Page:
- 5th July 2019
If you are in your 50s or 60s, your thoughts are probably turning towards retirement. When should you retire? How much money do you need?
In trying to answer these questions, you face a problem. Because of longevity trends, we are on average living longer. With longevity increasing, your wealth may have to provide you and your spouse or partner with an adequate income for 30 or even 40 years.
Britons aged 30 today have a 50% chance of living to more than 100, while 50-year-olds have an even chance of reaching 95. Longer lifespans, however, raise financial challenges – for individuals as well as for families and society.
The idea of a retirement lasting many decades may seem appealing, but longer retirements mean more years of living off your pension and savings. Will yours be enough?
Extra benefit of compound interest
How much money you need to save depends on when you actually start saving and how much you want to save in total. The earlier you and potentially your employer (if they match your contributions) start adding to your pension pot, the less you will need to save each month because the cost is spread over a longer period.
Moreover, if you start saving earlier, your funds will accrue the extra benefit of compound interest throughout the duration of your savings. Making money from the interest means you can actively save less but still end up with the same amount.
Much more freedom and flexibility
The good news is that changes to pensions also now mean you have much more freedom and flexibility over how to take your benefits – whether as tax-free cash, buying an income for life, leaving your pension fund invested while drawing an income, or a combination of all these options.
Unless you believe the Government is likely to become more generous with the State Pension and other retirement benefits, individuals will almost certainly need to save more to enjoy the standard of living they would like in retirement.
Building a retirement nest egg
Over the last few decades, employer pensions have become generally less generous. Today, people starting a new job in the private sector are very rarely offered a traditional defined benefit pension – where the employer guarantees you a certain level of pension based on your salary and length of service.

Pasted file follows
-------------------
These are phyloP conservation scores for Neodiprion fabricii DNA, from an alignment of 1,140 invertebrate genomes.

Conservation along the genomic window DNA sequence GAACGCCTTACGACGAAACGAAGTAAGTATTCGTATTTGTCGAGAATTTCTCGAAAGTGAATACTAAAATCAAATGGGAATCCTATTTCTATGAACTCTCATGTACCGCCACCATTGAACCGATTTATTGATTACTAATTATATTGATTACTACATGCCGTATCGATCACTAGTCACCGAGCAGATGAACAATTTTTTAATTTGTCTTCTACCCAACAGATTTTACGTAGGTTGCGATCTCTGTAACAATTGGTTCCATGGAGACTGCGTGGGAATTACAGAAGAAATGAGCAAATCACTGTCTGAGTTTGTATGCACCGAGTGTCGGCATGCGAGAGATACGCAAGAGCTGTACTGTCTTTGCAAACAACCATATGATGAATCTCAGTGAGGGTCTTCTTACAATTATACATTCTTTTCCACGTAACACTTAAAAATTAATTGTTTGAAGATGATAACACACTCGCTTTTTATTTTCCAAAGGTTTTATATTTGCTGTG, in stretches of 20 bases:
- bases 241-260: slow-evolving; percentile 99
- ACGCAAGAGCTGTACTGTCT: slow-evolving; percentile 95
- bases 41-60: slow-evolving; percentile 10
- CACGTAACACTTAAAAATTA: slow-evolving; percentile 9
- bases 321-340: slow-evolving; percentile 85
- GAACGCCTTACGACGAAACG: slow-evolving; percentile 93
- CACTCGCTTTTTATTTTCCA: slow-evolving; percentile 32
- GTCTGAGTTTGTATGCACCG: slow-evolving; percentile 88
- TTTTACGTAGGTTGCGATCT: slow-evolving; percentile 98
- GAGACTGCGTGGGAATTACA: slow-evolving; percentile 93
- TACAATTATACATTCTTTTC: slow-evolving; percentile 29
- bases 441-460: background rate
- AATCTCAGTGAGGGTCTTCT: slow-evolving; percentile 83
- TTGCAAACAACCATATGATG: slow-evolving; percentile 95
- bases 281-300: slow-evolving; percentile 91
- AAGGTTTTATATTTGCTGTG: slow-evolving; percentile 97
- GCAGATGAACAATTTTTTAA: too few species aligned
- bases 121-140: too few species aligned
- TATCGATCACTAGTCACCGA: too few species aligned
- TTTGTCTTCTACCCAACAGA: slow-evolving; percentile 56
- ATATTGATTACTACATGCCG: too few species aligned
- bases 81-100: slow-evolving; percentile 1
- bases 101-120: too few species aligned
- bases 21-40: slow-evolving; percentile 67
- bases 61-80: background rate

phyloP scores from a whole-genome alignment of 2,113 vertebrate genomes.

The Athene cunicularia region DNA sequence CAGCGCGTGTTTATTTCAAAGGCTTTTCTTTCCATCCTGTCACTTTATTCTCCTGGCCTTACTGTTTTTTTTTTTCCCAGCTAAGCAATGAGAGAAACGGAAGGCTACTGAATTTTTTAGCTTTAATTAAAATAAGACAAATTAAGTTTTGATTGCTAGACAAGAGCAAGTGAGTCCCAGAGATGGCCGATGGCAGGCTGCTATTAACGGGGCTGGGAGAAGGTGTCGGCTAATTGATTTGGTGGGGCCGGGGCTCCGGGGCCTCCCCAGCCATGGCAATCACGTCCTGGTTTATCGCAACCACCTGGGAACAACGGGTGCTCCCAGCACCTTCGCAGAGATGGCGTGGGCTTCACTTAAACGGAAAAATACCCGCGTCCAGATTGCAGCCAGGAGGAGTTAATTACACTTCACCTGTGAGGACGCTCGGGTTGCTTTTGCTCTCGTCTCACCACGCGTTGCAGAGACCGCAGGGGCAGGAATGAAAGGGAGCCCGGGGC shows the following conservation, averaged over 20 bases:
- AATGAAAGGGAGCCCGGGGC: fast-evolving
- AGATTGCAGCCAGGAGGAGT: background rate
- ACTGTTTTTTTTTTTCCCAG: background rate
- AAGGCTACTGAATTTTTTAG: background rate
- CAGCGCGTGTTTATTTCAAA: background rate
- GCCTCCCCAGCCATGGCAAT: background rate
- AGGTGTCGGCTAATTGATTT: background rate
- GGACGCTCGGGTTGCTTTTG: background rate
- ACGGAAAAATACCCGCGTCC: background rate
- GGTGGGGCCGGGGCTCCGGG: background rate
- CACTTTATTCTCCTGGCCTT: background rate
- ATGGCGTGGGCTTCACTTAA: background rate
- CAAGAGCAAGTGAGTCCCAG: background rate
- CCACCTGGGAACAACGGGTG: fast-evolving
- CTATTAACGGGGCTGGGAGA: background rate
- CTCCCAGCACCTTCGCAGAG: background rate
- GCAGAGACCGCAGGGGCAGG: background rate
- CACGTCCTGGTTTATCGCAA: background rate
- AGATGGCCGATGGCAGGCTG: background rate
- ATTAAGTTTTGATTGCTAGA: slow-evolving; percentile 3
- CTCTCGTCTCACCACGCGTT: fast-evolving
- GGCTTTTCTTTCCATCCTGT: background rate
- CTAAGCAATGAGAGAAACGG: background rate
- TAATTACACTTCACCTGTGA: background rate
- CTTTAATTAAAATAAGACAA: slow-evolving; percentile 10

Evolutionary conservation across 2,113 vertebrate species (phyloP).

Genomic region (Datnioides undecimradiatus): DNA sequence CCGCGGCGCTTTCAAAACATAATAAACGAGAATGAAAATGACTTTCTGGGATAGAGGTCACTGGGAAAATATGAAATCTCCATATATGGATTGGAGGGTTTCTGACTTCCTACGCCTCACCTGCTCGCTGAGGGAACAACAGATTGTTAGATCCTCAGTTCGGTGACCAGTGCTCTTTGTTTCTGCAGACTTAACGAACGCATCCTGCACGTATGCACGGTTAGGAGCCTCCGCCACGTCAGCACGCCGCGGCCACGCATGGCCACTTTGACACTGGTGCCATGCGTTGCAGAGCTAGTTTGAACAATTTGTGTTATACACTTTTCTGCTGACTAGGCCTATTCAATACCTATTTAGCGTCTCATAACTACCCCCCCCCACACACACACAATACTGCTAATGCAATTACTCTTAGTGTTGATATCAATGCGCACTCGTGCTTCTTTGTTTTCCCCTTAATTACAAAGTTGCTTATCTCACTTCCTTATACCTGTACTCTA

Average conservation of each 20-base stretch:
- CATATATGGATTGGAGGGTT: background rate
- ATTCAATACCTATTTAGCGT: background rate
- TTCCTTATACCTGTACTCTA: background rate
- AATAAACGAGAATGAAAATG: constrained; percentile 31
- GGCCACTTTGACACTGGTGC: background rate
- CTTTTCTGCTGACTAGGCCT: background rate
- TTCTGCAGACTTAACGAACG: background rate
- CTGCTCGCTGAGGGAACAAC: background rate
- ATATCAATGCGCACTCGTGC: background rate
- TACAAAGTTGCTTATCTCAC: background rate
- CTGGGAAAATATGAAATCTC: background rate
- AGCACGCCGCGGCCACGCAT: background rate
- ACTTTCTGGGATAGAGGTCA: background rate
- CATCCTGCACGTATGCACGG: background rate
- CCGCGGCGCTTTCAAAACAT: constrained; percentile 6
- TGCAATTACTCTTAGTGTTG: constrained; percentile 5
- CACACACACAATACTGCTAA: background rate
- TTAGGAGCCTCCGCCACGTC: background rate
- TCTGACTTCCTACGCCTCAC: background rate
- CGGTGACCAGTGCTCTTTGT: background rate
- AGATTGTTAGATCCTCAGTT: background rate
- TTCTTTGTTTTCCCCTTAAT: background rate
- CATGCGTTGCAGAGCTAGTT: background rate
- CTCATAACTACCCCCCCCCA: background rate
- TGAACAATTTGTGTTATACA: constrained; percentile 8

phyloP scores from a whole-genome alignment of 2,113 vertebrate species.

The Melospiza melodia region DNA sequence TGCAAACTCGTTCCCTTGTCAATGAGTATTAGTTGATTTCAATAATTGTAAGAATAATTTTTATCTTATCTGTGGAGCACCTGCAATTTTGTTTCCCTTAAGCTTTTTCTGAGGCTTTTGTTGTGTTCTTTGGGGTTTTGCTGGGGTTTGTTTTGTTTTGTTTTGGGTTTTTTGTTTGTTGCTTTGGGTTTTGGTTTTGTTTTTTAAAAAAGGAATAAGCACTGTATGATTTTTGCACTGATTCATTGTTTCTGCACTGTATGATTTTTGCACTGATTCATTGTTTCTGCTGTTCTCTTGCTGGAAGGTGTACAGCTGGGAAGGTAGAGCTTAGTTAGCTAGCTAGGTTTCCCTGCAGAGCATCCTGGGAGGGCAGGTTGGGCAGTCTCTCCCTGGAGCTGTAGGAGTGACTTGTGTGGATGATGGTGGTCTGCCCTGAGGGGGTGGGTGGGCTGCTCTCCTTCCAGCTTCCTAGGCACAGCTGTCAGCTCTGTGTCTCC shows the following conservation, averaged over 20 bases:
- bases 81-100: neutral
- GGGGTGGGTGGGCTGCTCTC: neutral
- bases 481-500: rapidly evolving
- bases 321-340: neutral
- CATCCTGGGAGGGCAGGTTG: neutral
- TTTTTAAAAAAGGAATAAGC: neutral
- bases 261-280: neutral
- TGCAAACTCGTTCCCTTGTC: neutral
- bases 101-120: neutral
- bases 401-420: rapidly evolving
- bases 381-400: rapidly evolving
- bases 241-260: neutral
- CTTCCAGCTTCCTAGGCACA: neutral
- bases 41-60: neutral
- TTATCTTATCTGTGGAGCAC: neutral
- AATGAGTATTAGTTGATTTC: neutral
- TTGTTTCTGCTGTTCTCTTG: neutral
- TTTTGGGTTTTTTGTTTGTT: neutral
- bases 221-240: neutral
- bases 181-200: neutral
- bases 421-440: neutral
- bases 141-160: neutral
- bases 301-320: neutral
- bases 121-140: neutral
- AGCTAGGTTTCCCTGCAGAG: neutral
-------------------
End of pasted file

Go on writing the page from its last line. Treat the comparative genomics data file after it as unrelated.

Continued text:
Most employer-based pensions now depend on how much you and your employer have contributed and the investment returns achieved by that money. That said, for most people, saving via a workplace pension still remains the correct approach to take for building a retirement nest egg – not least because the employer contributions are effectively free money.
A number of attractive tax breaks
Importantly, pension savers benefit from a number of attractive tax breaks, including Income Tax relief on contributions and up to 25% of the proceeds being tax-free. For 2019/20, the annual limit on tax-relievable personal contributions is 100% of your salary (or £3,600 if more). In addition, there is a limit on tax-efficient pension funding called the ‘annual allowance’ (£40,000 for most people) – this applies to both contributions paid by you and contributions paid by your employer and, if exceeded, means you will pay tax on the excess (an annual allowance charge).
We’ll help keep track of your pension contributions so that you know if you’re getting close to your annual limits.
Maximum tax-free retirement savings
In some cases, we may be able to ask your pension provider to pay the charge from your pension benefits. You may not be subject to an annual allowance charge (or a lower charge may apply) if you have unused annual allowances from the previous three tax years that can be carried forward.
Increasingly, more people are also being caught by the ‘lifetime allowance’, which puts a limit on the total value of their pension funds that can be accumulated without suffering a tax charge. From 6 April this year, the pensions lifetime allowance increased to £1,055,000. The pension lifetime allowance is the maximum amount that you can accumulate in your pension plans without suffering a tax charge (lifetime allowance charge).
 The 100 Year Life: Living and Working in an Age of Longevity, by Andrew Scott and Lynda Gratton, September 2018
A PENSION IS A LONG-TERM INVESTMENT.
THE FUND VALUE MAY FLUCTUATE AND CAN GO DOWN, WHICH WOULD HAVE AN IMPACT ON THE LEVEL OF PENSION BENEFITS AVAILABLE.
ACCESSING PENSION BENEFITS EARLY MAY IMPACT ON LEVELS OF RETIREMENT INCOME AND YOUR ENTITLEMENT TO CERTAIN MEANS TESTED BENEFITS AND IS NOT SUITABLE FOR EVERYONE. YOU SHOULD SEEK ADVICE TO UNDERSTAND YOUR OPTIONS AT RETIREMENT.
PENSIONS ARE NOT NORMALLY ACCESSIBLE UNTIL AGE 55. YOUR PENSION INCOME COULD ALSO BE AFFECTED BY INTEREST RATES AT THE TIME YOU TAKE YOUR BENEFITS. THE TAX IMPLICATIONS OF PENSION WITHDRAWALS WILL BE BASED ON YOUR INDIVIDUAL CIRCUMSTANCES, TAX LEGISLATION AND REGULATION, WHICH ARE SUBJECT TO CHANGE IN THE FUTURE.
THE VALUE OF INVESTMENTS AND INCOME FROM THEM MAY GO DOWN. YOU MAY NOT GET BACK THE ORIGINAL AMOUNT INVESTED.
PAST PERFORMANCE IS NOT A RELIABLE INDICATOR OF FUTURE PERFORMANCE.
Any news or resources within this section should not be relied upon with regards to figures or data referred to as legislative and policy changes may have occurred.